The variable speed control is far more useful than I anticipated. Having it available makes you use it more and that translates into more safety because you use the best rpm not the next best setting available. I also found out how nice 25 to 50 rpm is for drawing layout lines or applying finish. Turn the speed control dial where you want it and it stays right there.
I put the 18” extension in the lower mounts and instantly fell in love with that configuration when turning the first large bowl. Standing directly in front of the object being turned gives the operator a much better angle for applying turning chisels along with very good visibility of the work area. Both of these advantages make turning large objects safer as well.
The pure heft of the Powermatic 3520B Lathe makes it exceptionally stable without stacking on additional weight. I did manage to induce a small shake by turning a badly out of round 44 lb bowl blank at nearly 500 rpm. Reduce the rpm just a little and the Powermatic 3520B Lathe settles right down for the initial rounding.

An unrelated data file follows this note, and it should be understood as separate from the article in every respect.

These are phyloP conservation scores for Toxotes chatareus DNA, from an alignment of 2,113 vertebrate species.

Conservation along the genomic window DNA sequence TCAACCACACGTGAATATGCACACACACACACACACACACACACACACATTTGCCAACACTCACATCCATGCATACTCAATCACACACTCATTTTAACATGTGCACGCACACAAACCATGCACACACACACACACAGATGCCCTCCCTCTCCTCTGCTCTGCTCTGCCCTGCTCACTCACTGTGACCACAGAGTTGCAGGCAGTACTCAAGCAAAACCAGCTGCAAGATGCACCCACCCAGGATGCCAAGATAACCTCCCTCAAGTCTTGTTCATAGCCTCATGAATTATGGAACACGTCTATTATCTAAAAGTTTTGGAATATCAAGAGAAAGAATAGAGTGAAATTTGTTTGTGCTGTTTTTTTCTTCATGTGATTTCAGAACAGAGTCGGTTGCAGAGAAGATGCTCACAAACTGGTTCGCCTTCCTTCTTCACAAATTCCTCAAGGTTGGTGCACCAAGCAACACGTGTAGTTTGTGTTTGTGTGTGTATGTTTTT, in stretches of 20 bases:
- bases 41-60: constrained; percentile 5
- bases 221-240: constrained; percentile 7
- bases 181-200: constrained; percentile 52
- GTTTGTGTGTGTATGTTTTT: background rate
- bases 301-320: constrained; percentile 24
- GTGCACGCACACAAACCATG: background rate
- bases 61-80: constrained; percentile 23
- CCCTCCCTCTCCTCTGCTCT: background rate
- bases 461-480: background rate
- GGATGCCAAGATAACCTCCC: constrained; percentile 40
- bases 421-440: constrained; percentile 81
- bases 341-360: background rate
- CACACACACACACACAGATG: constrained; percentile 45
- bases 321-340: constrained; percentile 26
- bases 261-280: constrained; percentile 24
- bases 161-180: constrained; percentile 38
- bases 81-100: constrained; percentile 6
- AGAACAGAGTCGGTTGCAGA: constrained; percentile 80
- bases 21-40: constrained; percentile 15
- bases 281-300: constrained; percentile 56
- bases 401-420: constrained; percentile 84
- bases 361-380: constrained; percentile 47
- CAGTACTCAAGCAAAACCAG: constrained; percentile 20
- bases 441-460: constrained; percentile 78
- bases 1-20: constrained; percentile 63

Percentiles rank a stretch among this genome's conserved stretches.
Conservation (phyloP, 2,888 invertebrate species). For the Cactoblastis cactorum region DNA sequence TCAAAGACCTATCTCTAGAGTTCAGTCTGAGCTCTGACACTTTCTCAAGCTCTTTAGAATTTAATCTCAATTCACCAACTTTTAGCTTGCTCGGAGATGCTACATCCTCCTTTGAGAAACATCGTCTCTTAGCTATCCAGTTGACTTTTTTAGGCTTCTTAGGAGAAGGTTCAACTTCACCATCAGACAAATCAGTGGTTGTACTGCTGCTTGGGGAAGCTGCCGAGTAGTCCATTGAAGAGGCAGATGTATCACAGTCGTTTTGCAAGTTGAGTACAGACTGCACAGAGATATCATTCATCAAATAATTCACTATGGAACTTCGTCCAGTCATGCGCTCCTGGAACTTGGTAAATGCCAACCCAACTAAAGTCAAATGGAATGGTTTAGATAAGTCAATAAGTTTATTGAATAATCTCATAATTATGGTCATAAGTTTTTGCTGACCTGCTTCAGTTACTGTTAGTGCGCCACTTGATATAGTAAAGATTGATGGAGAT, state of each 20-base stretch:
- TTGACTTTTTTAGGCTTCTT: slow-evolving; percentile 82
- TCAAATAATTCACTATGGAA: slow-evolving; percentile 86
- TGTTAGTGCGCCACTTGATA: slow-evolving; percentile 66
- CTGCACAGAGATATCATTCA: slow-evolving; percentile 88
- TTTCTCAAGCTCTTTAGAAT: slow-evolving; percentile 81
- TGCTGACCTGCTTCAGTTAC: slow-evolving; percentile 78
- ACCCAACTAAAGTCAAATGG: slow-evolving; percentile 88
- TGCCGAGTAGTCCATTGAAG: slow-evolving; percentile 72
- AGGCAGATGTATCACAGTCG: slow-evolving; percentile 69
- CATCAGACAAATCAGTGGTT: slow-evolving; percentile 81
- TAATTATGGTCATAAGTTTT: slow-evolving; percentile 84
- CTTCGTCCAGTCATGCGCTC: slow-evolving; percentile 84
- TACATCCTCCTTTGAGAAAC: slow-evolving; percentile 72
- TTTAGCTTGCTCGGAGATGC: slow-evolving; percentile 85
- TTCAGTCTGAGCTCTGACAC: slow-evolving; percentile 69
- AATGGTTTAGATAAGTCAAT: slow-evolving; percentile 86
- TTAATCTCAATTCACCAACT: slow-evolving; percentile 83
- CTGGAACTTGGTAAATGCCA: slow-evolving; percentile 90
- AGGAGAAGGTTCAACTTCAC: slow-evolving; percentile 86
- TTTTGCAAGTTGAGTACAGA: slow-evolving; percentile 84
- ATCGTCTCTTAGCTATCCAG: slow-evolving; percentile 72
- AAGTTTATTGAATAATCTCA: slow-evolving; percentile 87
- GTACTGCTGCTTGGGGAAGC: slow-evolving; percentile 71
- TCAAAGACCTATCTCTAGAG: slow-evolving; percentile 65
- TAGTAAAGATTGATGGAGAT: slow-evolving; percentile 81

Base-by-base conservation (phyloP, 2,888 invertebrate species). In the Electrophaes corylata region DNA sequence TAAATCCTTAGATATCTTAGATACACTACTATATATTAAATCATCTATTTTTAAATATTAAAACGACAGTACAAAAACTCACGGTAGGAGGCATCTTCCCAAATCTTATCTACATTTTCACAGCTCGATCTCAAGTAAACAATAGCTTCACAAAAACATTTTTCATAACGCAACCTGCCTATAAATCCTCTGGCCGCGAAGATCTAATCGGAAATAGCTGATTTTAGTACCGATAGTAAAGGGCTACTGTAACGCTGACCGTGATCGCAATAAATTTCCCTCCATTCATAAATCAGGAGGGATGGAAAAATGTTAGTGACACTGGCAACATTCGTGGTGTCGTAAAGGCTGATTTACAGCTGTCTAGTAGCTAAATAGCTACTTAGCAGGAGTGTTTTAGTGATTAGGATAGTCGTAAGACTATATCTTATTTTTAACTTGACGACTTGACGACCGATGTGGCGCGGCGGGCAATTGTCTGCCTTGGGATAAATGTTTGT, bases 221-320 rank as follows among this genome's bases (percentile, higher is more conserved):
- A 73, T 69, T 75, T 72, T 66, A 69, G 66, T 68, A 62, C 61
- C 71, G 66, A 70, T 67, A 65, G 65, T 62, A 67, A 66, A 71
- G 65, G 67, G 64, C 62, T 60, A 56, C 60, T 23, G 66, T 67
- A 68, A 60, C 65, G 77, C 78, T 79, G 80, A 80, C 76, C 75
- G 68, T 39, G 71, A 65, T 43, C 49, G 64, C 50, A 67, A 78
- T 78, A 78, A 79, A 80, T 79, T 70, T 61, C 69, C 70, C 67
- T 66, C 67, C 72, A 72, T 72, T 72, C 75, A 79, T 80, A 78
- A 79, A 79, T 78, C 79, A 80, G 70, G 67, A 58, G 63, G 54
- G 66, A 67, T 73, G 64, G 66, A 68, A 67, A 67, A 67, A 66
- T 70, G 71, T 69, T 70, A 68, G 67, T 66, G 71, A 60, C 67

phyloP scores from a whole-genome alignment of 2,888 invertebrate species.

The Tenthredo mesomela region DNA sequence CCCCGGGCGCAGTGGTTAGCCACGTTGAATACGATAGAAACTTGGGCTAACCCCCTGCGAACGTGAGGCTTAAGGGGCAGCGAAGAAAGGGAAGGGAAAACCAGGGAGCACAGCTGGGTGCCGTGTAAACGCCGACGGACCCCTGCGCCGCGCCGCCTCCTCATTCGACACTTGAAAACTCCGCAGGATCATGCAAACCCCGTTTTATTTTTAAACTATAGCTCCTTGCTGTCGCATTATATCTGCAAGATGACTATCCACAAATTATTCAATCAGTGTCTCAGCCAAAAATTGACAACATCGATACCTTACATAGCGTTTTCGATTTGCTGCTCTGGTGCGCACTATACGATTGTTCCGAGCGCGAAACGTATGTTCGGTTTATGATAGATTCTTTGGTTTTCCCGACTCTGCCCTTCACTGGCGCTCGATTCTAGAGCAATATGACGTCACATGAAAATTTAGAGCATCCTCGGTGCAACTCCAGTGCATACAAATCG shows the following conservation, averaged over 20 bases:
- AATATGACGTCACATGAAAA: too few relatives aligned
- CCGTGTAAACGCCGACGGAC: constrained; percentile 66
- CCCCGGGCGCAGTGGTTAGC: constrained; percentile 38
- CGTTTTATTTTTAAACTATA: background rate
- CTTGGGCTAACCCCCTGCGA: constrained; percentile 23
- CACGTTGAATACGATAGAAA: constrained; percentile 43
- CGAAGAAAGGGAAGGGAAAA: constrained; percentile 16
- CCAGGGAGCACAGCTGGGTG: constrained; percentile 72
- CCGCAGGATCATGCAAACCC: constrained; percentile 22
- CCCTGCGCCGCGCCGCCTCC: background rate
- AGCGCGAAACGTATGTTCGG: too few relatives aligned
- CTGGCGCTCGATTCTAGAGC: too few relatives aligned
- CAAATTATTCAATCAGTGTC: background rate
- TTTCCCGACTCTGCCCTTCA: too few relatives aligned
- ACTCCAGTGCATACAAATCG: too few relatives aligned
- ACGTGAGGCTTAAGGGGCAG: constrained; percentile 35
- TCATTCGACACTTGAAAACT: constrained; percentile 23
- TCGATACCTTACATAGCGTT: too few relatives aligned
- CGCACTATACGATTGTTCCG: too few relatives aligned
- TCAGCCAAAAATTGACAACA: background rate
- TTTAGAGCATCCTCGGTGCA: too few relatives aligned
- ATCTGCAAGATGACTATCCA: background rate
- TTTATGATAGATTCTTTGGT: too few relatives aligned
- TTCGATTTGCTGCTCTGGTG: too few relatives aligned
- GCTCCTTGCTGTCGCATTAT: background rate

Everything about the Powermatic 3520B Lathe is first rate, including all of its functions. It is remarkably smooth, quiet and there is no doubt it has more than enough power for any reasonable (and some not so reasonable) turning jobs wood turners may encounter.
If you are considering a full sized lathe, the Powermatic 3520B Lathe should be at the top of a very short list of candidates. Then, you can eliminate the rest. Even turning novices should seriously consider the Powermatic 3520B Lathe. Like most turners, I owned a series of progressively larger machines before getting the Powermatic 3520B Lathe. Each new lathe was chosen to expand my turning capabilities. The unfortunate thing about working your way up to the right machine is that you spend far more along the way. The capacity, capabilities and high-end quality of the Powermatic 3520B Lathe make this a worthy investment and a very good way to save money.
At $2799.99, (4-15-2007) the Powermatic 3520B Lathe certainly is not cheap but in terms of bang for the buck this machine is going to be very difficult to beat, if that can be done. I do not know of a better value, nor a better lathe for the home woodworking shop. I do know of many lesser machines that will wet your appetite for the Powermatic 3520B Lathe though. The extraordinary quality of construction and design along with its large capacities mean the Powermatic 3520B Lathe is a machine that will last you forever and serve the needs of your children with ease.
Remember those questions about which lathe to get I mentioned earlier? The Powermatic 3520B Lathe is the answer.